Sunday, August 9, 2015

Different Families Successively Exposed to Lead Paint in Same Apartment Over Several Policy Periods Entitled to Only One Policy Limit Under Policy's Noncummulation Clause

Nesmith v. Allstate Ins. Co.
(Ct. Apps., decided 11/25/2014)

In Hiraldo v Allstate Ins. Co. (5 NY3d 508 [2005]), the New York Court of Appeals interpreted a so-called "noncumulation clause" contained in a series of successively-issued liability insurance policies, holding that a person suing for exposure to lead paint during the terms of all the policies could recover no more than one policy limit.

In this case the court interpreted a nearly identical clause where members of different families were successively exposed to lead paint in the same apartment, holding that, as in Hiraldo, the insurer's maximum total liability was only one policy limit.

Allstate issued a policy of liability insurance to the landlord of a two-family house in Rochester. The policy was renewed annually for the years beginning September 1992 and September 1993. It stated on the declarations page a $500,000 limit for "each occurrence," and contained the following noncumulation clause:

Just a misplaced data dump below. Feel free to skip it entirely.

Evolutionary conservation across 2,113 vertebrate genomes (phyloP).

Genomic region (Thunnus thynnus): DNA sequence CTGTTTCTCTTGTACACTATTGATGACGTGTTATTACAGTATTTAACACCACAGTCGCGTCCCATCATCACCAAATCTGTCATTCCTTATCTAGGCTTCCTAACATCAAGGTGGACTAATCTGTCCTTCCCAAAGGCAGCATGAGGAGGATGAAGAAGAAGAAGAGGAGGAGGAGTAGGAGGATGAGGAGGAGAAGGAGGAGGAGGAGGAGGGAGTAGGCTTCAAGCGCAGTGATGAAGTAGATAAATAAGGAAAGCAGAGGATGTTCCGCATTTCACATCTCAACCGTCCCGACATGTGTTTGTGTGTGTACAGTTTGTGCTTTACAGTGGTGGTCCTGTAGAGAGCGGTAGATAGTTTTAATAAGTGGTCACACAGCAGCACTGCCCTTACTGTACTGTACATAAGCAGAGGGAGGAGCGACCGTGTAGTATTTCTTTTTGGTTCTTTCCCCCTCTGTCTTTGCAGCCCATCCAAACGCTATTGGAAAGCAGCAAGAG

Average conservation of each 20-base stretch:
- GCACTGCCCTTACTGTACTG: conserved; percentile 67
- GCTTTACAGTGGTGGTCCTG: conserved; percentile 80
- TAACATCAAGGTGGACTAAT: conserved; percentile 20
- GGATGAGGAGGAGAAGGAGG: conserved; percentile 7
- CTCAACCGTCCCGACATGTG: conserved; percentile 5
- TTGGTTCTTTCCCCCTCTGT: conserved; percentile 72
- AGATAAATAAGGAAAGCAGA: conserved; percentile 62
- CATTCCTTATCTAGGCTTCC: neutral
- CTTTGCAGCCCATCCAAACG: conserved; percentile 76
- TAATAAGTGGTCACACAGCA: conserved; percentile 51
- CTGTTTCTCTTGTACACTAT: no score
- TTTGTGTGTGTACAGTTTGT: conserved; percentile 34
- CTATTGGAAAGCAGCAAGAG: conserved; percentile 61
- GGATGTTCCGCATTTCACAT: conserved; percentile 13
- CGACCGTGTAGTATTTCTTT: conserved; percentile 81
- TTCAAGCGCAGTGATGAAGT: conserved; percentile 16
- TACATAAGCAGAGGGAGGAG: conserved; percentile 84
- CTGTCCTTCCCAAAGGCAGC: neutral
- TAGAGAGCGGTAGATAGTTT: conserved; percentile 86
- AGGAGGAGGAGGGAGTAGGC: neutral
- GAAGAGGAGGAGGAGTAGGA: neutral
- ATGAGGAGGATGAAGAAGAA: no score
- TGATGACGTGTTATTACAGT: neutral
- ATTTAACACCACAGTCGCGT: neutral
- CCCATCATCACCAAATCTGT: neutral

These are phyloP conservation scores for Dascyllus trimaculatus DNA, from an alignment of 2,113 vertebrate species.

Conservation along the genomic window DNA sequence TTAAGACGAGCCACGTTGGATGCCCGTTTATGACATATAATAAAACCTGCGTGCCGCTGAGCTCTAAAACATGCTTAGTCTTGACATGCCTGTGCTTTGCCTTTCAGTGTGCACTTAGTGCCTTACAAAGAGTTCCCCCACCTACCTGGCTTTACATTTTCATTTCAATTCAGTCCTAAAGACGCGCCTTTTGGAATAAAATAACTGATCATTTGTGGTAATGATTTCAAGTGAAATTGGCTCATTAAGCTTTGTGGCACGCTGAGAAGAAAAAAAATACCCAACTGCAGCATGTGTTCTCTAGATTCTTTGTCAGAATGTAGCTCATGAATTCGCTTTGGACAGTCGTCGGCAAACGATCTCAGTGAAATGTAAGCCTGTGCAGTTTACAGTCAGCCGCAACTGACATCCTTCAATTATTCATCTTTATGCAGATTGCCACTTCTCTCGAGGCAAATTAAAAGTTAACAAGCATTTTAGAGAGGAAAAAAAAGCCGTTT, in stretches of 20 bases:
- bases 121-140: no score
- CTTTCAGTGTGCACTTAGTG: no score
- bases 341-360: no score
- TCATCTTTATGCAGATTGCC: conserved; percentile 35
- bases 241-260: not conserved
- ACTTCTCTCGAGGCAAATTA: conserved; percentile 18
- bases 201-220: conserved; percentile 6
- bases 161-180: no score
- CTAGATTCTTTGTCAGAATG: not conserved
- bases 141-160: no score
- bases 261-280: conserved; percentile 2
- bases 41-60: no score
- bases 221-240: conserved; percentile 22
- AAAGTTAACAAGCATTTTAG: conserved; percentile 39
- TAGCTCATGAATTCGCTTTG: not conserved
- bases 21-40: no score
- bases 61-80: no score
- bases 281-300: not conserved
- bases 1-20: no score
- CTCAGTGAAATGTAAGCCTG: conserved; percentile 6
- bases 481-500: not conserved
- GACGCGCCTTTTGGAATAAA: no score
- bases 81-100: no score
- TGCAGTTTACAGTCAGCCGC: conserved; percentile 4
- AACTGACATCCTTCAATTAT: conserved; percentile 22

Regardless of the number of insured persons, injured persons, claims, claimants or policies involved, our total liability under the Family Liability Protection coverage for damages resulting from one accidental loss will not exceed the limit shown on the declarations page. All bodily injury and property damage resulting from one accidental loss or from continuous or repeated exposure to the same general conditions is considered the result of one accidental loss.
Felicia Young and her children lived in one of the two apartments in the house from November 1992 until September 1993, when Lorenzo Patterson, Sr. and Qyashitee Davis moved in with their two children. Young's children and one of Paterson's children were found to have elevated blood lead levels while living in the apartment.